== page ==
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Bush Signs Anti-Indecency Measure

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WASHINGTON President Bush today signed legislation that increases maximum fines for broadcast indecency to $325,000, 10 times higher than the previous maximum penalty.

"In recent years, broadcast programming has too often pushed the bounds of decency," Bush said at a ceremony attended by members of Congress and Federal Communications Commission chairman Kevin Martin.

"We must ensure that decency standards for broadcasters are effectively enforced," Bush said. "That's the duty of the FCC. That's why we've got the chairman standing right here." Bush called the previous maximum penalty of $32,500 "relatively painless" for some broadcasters.

The signing follows more than two years of legislative efforts to respond to broadcast incidents including the baring of Janet Jackson's breast during the Super Bowl telecast on CBS on Feb. 1, 2004.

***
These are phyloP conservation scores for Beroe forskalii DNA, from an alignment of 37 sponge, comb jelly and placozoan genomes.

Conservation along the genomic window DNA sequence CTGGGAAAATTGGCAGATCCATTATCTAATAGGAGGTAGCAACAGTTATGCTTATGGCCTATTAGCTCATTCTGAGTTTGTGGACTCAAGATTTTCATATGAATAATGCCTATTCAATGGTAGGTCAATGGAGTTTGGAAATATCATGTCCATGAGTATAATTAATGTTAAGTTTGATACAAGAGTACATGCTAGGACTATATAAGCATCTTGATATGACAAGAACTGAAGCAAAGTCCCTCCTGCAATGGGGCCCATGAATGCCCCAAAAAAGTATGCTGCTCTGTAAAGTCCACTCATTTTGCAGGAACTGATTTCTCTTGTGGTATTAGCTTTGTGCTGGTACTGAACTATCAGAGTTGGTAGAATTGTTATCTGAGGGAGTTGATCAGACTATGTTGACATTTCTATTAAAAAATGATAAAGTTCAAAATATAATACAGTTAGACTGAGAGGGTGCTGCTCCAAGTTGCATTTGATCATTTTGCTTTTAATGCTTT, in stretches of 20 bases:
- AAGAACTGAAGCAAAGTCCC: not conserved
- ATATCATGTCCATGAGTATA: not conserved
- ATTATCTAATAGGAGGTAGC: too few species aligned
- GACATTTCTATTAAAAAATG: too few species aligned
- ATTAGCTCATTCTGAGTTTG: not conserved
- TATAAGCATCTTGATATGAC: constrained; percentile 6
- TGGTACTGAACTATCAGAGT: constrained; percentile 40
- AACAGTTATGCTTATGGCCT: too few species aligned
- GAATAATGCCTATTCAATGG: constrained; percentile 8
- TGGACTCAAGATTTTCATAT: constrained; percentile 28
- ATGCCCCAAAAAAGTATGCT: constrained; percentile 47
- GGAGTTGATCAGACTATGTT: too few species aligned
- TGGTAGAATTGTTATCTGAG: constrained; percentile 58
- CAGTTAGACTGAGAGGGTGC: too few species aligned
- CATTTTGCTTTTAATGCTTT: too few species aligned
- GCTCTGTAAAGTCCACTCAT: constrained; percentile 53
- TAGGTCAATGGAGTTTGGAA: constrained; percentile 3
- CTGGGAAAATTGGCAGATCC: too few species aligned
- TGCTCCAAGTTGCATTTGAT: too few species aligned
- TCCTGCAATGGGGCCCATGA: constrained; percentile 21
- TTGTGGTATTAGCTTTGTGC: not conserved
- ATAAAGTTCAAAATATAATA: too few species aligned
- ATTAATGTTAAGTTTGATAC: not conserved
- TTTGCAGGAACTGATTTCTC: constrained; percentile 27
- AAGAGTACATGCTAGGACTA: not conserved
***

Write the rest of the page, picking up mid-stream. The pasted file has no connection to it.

The new law raises fines while leaving unchanged decency standards. Unsuccessful versions of the legislation had sought to make it easier to fine performers, and to jeopardize licenses held by repeat indecency offenders.

L. Brent Bozell, president of the Parents Television Council, a leading campaigner against coarse broadcasts, said the signing comes as families are "fed up with the sexually raunchy and gratuitously violent content that's broadcast over the public airwaves, particularly during hours when millions of children are in the viewing audience."

National Association of Broadcasters representative Dennis Wharton said the trade group "believes responsible self-regulation is preferable to government regulation.

"If there is to be regulation, it should be applied equally to cable and satellite TV and satellite radio," Wharton said.

The signing comes as networks contest recent fines proposed by the FCC, including a record $3.3 million sanction against the CBS drama Without a Trace.